Smart policing: Police learn to use digital mapping to tackle crime

Aug 21, 2013| Courtesy by :

The city police’s investigation wing has launched a mapping programme to identify the most dangerous areas and work out how to tackle crime there.

Phones loaded with app developed locally handed to each police station.

Phones loaded with app developed locally handed to each police station.

Police officials have been given smartphones loaded with an application designed by the Punjab Information Technology Board (PITB) and taught how to use it to map incidents of crime. The board has handed out a total of 83 phones, one to each police station.

Crime Records Office SP Mustafa Hameed Malik told The Express Tribune that three or four Police Record and Office Management Information System (Promis) personnel at each station had been taught to use the smartphone app.

The app allows policemen to enter the FIR number, date of occurrence, time, description and area of jurisdiction for each crime, as well as pictures of the crime scene and the complainant, and mark it on a Google map of Lahore using the GPS in the phone. The data is stored directly to the PITB database web server in real time, currently accessible only to the Investigations DIG and the CRO SP, police sources said.

A source at the PITB said that the main database server shows Google maps marked with the crime data sent from the field by police personnel on their smartphones. A satellite view from 300 metres above ground level shows the place and name of the crime committed. A bubble appears at the spot, upon clicking which the user can see the data entered about the crime and the pictures.

Crimes can be viewed on the map separately or collectively. “The proximity of different crimes in particular areas helps police understand crime trends better, and thus helps devise appropriate strategies to fight them,” said Investigations DIG Zulfiqar Hameed.

He said that the crime mapping was “the first step towards smart policing. It will reduce the crime rate in the city to an extent that will be felt by everyone within six or seven months.”

The training of policemen for the project began on July 31 and 2,500 cases have been marked on the crime map since then. The PITB sources said that personnel at 15 of the 83 police stations in the city had yet to start mapping crimes due to technical problems.

The 83 phones provided to the police came from the PITB, as the Punjab government has not yet approved funds for the project. The PITB sources said that the phones were given to the board by the Punjab government during the elections in order to gauge voting trends.

“As soon as the government approves the PC-1 for the crime mapping project, the PITB will be returned the phones,” said the DIG.

The PC-1, seeking some Rs180 million for the project, has been prepared by the Lahore police and sent to the Planning Commission for approval, he said. Both the chief minister of the Punjab and the prime minister have applauded the project, he added.


The DIG said that incidents of crime were not spread evenly on the map. Clusters he called hotspots accounted for a disproportionate number of crimes.

“The appeal of focusing limited resources on a small number of high crime activity places is straightforward. If we can prevent crime at hotspot locations, then we might be able to reduce total crime,” he said. “Hotspot policing is a big plank of smart policing.” The mapping would allow police to deal with crime “surgically” and would end random patrols, Hameed said. Recent research showed that focused police interventions, such as directed patrols, proactive arrests, and problem-oriented policing were far more effective than random patrolling and picketing, he added.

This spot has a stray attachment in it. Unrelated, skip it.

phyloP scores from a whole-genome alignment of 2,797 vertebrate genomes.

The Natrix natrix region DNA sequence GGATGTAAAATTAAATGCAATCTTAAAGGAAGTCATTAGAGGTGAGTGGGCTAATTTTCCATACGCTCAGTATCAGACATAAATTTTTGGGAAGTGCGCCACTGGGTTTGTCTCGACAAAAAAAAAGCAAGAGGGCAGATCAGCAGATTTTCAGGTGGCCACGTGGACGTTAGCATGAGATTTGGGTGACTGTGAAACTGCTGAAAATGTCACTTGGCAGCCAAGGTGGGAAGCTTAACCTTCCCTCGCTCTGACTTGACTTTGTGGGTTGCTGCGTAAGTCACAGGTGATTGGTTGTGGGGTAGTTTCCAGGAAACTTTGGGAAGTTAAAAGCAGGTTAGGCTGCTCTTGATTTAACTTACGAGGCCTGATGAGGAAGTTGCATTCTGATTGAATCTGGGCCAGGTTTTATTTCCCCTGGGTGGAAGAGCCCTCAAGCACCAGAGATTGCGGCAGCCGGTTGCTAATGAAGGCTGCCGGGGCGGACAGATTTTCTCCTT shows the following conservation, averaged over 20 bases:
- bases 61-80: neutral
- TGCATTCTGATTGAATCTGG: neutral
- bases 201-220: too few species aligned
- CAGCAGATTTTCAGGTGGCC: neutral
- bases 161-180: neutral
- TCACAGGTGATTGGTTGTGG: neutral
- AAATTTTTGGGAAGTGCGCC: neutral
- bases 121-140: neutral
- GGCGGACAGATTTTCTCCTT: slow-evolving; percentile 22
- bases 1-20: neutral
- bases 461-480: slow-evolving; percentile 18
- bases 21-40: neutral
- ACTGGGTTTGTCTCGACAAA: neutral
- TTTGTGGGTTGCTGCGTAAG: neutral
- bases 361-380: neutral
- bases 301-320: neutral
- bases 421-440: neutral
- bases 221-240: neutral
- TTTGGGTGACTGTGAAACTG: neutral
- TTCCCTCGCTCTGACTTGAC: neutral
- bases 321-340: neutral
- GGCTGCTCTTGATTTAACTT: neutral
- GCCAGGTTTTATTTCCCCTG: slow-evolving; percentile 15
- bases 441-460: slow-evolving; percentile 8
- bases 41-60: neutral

Hameed said that the new smart policing policy was based on CompStat (comparative statistics or computer statistics), a police management and accountability system originally developed by the New York Police Department and now in use in most of North America.

The model seeks to focus police organisations on specific problems and empower them to identify and solve them. “Given the growing popularity of this approach to crime prevention across the world, it can help executives and policymakers understand what works in preventing crime in hot spot areas,” he said.

SP Mustafa Malik said that a pilot project at four police stations had had positive results. It showed that Gulshan-i-Iqbal Park alone accounted for six per cent of car theft in Lahore.

“Just by focusing on that particular hotspot, we managed to reduce the rate of car theft in the city. Foot patrols followed by patrol maintenance resulted in significant reductions in calls for service. The enforcement of a problem-oriented policing strategy also resulted in significant reductions in total crime incidents, and varying reductions in all subcategories of crime types,” he said.

He added that extra policemen would be deployed in the 10 areas with the most crimes.

Crimes Investigation Agency SP Umer Virk said that the project would have great practical use. “Police officers know the locations in their beats that tend to be trouble spots and are often very sensitive to the signs of potential crimes across their beats. Pinning crime activities on digital maps with dates, times and exact locations will enhance police performance.”

Published in The Express Tribune, August 18th, 2013.